The soil erosion process is a complicated system controlled by a multitude of factors comprising soil characteristics, local climatic conditions, nature of terrain features, ground cover, land use types, conservation practices, and interaction between them. Hence, both quantitative and qualitative methods were employed to take advantage of their complementarities and counterbalance inevitable weaknesses of each approach. With the aim of triangulation, digital and non-digital data were collected from many sources including field inspection (Table 1). Most input factor of RUSLE model was estimated using selected methodologies or obtained from literature that have been developed specifically for Ethiopian context. For each factor considered in the RUSLE model, a respective file was built in the GIS environment and finally merged together in the model to generate final map that indicates soil loss rate of the watershed. The data inputs pertaining perception and experiences of local communities were collected through one-on-one scheduled interviews with sample household’s heads, focus group discussions, in-depth key informant interview, and observations of plots and its environs with sample household heads. The overall processes are depicted at Fig. 6.
Soil erosion models
Though soil erosion menace and associated land degradation and sedimentation persist throughout the geologic time scales, the circumstance is bothered in recent times with man’s expanding mediations with the natural environment. Thus, estimation of soil erosion has become a basic issue and remains being one of the real research topics at various spatial and temporal scales using proper model (Ganasri and Ramesh 2016).
There are a wide variety of models used to estimate soil erosion over many years worldwide (Lal 2001; Morgan 2005; Farhan and Nawaiseh 2015). These models can be physical-based, empirical, and conceptual (Brady and Weil 2012; Farhan and Nawaiseh 2015). The choice to apply these models depends on the availability of input data and type of information needed. With these in mind, The RUSLE model, which is the most widely applied empirical model, was adopted for this study. The essential supposition in the RUSLE model is that detachment and deposition are governed by the sediment load of the runoff. Soil erosion is limited by the transporting capacity of the flow instead of lack of materials eroded from the sources. If the sediment load of runoff exceeds the transporting capacity of the flow, soil detachment can no longer take place (Ganasri and Ramesh 2016).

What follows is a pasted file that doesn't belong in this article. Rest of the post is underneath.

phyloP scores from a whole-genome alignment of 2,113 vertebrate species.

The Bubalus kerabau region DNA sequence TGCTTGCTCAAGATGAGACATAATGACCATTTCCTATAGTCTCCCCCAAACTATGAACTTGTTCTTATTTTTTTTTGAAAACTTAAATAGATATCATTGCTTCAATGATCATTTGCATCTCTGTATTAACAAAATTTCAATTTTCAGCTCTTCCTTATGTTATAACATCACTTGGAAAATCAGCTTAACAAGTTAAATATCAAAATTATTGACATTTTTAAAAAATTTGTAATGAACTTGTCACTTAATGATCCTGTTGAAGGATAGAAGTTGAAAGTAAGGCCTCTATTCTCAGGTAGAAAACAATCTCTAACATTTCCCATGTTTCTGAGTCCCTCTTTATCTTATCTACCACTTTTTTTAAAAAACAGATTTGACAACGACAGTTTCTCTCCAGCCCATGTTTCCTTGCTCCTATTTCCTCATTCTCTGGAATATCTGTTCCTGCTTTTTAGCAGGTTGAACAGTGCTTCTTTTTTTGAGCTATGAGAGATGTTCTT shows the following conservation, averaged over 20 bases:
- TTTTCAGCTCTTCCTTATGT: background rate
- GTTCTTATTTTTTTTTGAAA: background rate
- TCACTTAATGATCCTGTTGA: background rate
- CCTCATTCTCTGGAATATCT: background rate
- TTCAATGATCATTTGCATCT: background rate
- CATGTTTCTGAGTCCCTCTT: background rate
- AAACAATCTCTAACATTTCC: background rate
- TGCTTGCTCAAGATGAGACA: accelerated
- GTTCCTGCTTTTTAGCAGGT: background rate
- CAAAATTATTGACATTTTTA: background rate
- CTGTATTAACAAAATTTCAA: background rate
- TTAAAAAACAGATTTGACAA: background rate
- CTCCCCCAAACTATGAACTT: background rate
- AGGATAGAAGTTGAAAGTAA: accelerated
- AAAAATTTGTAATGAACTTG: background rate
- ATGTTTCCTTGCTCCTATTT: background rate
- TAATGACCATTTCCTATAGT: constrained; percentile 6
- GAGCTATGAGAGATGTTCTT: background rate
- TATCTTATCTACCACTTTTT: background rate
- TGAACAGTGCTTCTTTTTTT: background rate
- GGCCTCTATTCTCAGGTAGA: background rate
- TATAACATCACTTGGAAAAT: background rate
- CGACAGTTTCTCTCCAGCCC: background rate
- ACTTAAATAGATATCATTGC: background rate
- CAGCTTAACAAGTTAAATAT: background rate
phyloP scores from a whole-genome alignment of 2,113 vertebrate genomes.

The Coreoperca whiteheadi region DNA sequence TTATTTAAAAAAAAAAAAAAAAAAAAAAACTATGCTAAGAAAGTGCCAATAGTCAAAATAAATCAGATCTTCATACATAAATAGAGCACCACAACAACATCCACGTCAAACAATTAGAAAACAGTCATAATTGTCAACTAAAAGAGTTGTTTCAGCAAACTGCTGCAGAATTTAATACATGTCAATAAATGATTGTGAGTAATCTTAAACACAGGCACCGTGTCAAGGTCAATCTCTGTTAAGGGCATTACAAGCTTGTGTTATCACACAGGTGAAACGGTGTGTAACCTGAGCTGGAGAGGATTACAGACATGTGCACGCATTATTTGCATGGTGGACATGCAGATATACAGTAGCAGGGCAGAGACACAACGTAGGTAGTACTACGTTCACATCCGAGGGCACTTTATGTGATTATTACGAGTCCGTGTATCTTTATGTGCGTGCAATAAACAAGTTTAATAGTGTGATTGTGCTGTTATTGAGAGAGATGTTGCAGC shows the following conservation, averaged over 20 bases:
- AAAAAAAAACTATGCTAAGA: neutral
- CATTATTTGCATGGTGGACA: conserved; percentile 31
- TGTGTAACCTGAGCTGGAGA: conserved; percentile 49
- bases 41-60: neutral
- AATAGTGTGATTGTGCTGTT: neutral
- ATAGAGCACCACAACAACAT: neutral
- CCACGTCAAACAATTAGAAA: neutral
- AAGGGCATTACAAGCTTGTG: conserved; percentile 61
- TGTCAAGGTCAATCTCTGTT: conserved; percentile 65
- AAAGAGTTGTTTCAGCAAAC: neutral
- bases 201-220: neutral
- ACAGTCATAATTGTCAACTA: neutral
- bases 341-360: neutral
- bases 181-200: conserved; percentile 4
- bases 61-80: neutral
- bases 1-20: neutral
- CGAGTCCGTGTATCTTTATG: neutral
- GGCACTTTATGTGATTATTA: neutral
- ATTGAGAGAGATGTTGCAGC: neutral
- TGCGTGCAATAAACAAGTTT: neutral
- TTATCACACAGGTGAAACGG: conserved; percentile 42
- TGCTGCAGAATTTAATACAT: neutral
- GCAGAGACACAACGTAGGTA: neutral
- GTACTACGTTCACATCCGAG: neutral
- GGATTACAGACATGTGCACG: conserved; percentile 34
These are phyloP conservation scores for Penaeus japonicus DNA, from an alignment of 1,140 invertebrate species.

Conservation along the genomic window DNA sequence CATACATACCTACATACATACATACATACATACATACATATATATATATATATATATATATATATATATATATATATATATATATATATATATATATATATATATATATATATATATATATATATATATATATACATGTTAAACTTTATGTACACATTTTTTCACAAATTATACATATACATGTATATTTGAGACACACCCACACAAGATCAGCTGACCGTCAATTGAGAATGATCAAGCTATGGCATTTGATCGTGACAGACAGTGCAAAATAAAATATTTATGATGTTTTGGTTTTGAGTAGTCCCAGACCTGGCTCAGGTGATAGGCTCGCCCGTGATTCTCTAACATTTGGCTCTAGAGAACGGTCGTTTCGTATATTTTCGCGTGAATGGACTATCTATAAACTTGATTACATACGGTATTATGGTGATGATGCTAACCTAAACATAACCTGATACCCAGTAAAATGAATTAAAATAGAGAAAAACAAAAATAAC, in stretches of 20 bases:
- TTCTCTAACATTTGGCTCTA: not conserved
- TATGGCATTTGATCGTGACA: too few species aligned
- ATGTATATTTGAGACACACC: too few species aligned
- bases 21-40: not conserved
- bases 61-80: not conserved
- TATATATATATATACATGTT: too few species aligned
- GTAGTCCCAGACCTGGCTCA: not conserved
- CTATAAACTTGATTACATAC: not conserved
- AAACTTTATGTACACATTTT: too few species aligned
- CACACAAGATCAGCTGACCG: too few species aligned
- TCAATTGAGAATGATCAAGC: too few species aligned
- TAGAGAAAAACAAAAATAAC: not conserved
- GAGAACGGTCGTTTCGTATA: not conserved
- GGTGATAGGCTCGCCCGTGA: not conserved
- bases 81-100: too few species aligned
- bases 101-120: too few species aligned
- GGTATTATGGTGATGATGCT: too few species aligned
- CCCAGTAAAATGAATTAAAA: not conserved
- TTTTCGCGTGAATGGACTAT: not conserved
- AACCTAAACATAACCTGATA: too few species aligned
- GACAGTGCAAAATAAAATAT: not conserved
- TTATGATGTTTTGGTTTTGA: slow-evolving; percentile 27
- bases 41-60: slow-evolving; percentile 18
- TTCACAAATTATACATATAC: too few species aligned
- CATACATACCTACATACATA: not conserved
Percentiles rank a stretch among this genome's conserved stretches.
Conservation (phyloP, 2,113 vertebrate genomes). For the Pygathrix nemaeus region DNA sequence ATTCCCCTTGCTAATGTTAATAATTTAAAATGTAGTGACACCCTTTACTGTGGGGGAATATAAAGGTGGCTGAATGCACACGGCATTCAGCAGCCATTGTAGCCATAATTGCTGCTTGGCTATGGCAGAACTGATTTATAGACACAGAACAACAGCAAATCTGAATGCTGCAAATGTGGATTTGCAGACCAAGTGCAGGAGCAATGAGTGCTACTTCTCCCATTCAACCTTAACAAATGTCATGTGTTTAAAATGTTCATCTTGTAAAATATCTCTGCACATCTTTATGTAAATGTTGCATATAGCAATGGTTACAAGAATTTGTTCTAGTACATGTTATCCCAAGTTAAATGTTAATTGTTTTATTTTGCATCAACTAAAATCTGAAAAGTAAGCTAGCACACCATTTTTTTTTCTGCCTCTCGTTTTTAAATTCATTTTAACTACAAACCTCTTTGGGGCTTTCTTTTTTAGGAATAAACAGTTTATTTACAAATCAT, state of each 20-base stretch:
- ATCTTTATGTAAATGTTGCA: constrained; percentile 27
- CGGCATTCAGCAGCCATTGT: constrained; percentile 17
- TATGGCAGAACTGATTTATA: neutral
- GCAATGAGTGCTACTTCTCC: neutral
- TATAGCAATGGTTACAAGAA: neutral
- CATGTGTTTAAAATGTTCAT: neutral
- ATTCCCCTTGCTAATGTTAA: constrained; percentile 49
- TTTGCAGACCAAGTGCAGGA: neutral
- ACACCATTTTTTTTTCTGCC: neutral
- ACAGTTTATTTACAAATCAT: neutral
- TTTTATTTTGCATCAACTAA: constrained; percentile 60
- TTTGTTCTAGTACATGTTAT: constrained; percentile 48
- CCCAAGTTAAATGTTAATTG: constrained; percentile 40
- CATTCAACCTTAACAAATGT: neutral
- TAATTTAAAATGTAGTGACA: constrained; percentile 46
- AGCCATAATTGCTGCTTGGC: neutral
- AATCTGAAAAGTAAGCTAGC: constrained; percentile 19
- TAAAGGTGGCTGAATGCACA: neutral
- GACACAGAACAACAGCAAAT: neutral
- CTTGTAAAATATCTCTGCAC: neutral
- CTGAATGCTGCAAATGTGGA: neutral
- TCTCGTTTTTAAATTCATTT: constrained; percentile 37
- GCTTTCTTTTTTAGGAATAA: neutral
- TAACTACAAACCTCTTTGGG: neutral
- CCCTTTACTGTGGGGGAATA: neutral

There have been a number of studies published that apply RUSLE model to estimate and predict soil loss rate worldwide (Prasannakumar et al. 2012; Farhan et al. 2013; Ganasri and Ramesh 2016). This model, coupled with GIS and RS, has also been widely applied and tested by many researchers to estimate soil erosion potentials in the highlands of Ethiopian (e.g. Meshesha et al. 2012; Haregeweyn et al. 2013; Gelagay and Minale 2016; Fenta et al. 2016; Woldemariam et al. 2017; Haregeweyn et al. 2017). These studies supported the existing literature that indicates the efficacy of RUSLE model to adequately estimate soil loss rate in a wide range of environments.
However, the model only addresses rill and inter-rill erosion induced by the impacts of raindrops and surface runoff without accounting for other forms of erosion such as gully development and sliding of lands (Renard et al. 1997). Moreover, RUSLE model has the tendency to overestimate soil loss for a higher range of slopes and heterogeneous landscapes (Renard et al. 1991).